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Fighter squadron is pulled from USS Gerald R. Ford after sailor tests positive for coronavirus

In a January 13, 2018 photo, an F/A-18F Super Hornet assigned to the "Black Lions" of Strike Fighter Squadron (VFA) 213 prepares to land on the flight deck of USS Gerald R. Ford.

RYAN CARTER/U.S. NAVY

By CAITLIN M. KENNEY | STARS AND STRIPES Published: May 29, 2020

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WASHINGTON — More than 100 members of a fighter squadron were kept behind as the USS Gerald R. Ford went underway Thursday after one of its sailors tested positive for the coronavirus, according to a Navy official.

The sailor, who tested positive Wednesday, is a member of the Strike Fighter Squadron (VFA) 213, which flies F/A-18F Super Hornet aircrafts and is based out of Naval Air Station Oceana, Va. The sailor, who has been in isolation since last week, was never aboard the aircraft carrier but the individual had been in contact with other squadron members who had been on the ship Tuesday ahead of it going underway, said Cmdr. Jennifer Cragg, a spokeswoman with Naval Air Force Atlantic.

More than 100 sailors of the squadron had gone aboard the Ford and had been medically screened with none of them having flu-like symptoms, according to Cragg.

The sailors disembarked the Ford on Wednesday and have been ordered to restrict their movement as a precautionary measure as they wait to complete additional health screenings and contact tracing, Cragg said. Most of the sailors will be able to return to work Saturday, and those who had been in close contact with the sailor are in isolation at their homes for 14 days.

“At this time, the risk to other USS Gerald R. Ford sailors and embarked personnel is believed to be very low,” Cragg said. “All sailors who may have come into contact with the [coronavirus] positive sailor were removed from the ship, placed in a precautionary quarantine, and will be tested for [the coronavirus] prior to returning to the ship.”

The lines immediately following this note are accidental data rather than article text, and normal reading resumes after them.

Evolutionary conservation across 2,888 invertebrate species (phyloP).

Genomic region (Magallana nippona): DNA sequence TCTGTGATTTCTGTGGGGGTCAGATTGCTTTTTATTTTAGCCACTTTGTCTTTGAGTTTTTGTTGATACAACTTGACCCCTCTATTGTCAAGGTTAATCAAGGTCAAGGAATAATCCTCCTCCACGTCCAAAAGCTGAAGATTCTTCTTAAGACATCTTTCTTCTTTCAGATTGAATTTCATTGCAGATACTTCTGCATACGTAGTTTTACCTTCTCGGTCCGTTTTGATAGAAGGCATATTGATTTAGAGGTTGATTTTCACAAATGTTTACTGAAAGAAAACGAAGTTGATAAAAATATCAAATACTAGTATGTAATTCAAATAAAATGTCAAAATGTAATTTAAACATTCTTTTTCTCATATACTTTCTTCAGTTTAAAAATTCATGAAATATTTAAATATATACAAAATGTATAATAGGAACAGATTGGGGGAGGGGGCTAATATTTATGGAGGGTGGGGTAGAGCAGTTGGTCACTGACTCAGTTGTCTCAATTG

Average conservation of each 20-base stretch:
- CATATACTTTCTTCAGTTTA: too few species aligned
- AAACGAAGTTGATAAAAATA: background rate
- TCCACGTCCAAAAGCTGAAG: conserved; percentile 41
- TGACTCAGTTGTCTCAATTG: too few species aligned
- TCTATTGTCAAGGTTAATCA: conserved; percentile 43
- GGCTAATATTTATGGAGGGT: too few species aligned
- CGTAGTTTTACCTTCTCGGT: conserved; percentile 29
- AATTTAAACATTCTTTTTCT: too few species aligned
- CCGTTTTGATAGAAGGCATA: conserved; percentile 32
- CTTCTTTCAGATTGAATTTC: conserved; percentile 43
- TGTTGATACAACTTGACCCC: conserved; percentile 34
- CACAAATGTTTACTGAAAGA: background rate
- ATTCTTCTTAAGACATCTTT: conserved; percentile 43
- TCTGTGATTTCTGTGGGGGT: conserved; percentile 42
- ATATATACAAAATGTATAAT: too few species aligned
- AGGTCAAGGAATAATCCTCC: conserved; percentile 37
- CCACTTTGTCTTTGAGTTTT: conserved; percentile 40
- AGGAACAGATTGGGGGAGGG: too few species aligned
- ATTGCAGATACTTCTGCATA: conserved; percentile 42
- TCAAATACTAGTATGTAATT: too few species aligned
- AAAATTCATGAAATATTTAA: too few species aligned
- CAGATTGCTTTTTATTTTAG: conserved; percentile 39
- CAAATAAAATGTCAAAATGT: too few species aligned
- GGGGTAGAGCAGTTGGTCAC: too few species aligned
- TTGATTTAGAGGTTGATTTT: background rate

The Ford had one sailor test positive for the virus May 4, but the individual had not been on the ship since May 1, The Virginian-Pilot reported. It is believed they were infected by a visiting family member.

The Ford is the first aircraft carrier in its class and has faced several delays due to issues with its new equipment such as weapons elevators and the catapult system for aircraft. Based out of Norfolk, Va., the aircraft carrier is conducting carrier qualifications for pilots in the Atlantic Ocean, Cragg said.

The Navy has the highest number of coronavirus cases in the military at 2,396 as of Friday, according to the Pentagon. The military has a total of 6,278 cases and three deaths, including one sailor who was assigned to another aircraft carrier, the USS Theodore Roosevelt.

Two ships have had outbreaks while deployed at sea, the Roosevelt and the destroyer USS Kidd. The Roosevelt had more than 1,100 positive cases and the Kidd had almost 80 cases as of April 30, the last update provided by the Navy. The Roosevelt was in port in Guam due to the outbreak for nearly two months, finally departing May 21.

The aircraft carrier USS Ronald Reagan based in Yokosuka, Japan, had its crew undergo a 14-day restriction of movement prior to departing port in early May. Navy officials have not said how many of the Reagan crew have tested positive for the virus, but The New York Times on April 22 reported 16 positive cases associated with the carrier.

kenney.caitlin@stripes.com
Twitter: @caitlinmkenney

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